Introduction: The human placenta has a defined lifespan and placental aging is a key feature as pregnancy progresses. Placental aging and mitochondrial dysfunction are known to play a key role in pregnancy pathophysiology. Premature aging of the placenta has also been linked with placental dysfunction resulting in poor fetal development and premature birth. Methods: The expression of key mitochondrial-related genes were analysed in a series of publicly available databases then expression changes were validated in placental samples collected from term, pre-term, post-term pregnancies and pregnancies complicated by fetal growth restriction (FGR). Gene and protein expression levels of MFN1, MFN2, TFAM, TOMM20, OPA3 and SIRT4 were measured in placental tissues via qPCR and western blotting. Results: Initial analysis found that key mitochondrial transcripts related to biogenesis, bioenergetics and mitophagy clustered by pregnancy trimester. A refined list of 13 mitochondrial-related genes were investigated in additional external datasets of pregnancy complications. In the new cohort, protein expression of MFN1 was decreased in FGR and MFN2 is decreased in post-term placenta. Analysis of placental tissues revealed that TOMM20 gene and protein expression was altered in FGR and post-term placenta. Discussion: MFN1 and MFN2 play a major role in mitochondrial dynamics, and alterations in these markers have been highlighted in early unexplained miscarriage. TOMM20 is an importer protein that plays a major role in mitophagy and changes have also been identified in age-related diseases. Significant changes in MFN1, MFN2 and TOMM20 indicate that mitochondrial regulators play a critical role in placental aging and placental pathophysiology.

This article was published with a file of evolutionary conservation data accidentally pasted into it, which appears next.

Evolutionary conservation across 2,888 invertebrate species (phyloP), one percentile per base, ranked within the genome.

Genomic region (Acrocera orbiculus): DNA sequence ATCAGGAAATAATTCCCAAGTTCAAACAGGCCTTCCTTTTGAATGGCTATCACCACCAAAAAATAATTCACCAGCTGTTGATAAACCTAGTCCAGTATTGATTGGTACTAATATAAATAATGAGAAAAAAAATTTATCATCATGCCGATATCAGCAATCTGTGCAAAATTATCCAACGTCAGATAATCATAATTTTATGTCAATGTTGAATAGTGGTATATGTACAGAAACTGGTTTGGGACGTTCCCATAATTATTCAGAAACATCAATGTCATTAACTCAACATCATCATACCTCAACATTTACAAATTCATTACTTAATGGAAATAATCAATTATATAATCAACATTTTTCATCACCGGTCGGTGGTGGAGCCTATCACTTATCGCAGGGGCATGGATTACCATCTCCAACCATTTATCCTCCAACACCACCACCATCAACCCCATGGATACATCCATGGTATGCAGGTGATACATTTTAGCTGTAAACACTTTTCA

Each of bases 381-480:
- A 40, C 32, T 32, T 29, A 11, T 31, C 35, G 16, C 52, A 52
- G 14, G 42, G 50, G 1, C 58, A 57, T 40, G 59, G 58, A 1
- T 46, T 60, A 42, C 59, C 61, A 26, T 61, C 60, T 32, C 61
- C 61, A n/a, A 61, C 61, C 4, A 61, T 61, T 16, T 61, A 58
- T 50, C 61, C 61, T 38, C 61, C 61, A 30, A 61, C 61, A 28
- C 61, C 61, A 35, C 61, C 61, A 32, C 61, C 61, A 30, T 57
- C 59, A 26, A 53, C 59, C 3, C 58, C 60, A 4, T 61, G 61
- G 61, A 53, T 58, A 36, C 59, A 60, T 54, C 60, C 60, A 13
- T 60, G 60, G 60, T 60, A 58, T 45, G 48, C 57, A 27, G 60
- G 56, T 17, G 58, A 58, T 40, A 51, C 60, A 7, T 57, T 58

Quinn KM, Cox AJ, Roberts L, Pennell EN, McKeating DR, Fisher JJ, et al., 'Temporal changes in blood oxidative stress biomarkers across the menstrual cycle and with oral contraceptive use in active women', European Journal of Applied Physiology, 121 2607-2620 (2021)
Purpose: To examine the temporal changes in blood oxidative stress biomarkers in recreationally-trained women that were naturally-cycling (WomenNC) or using oral contraceptives (W... [more]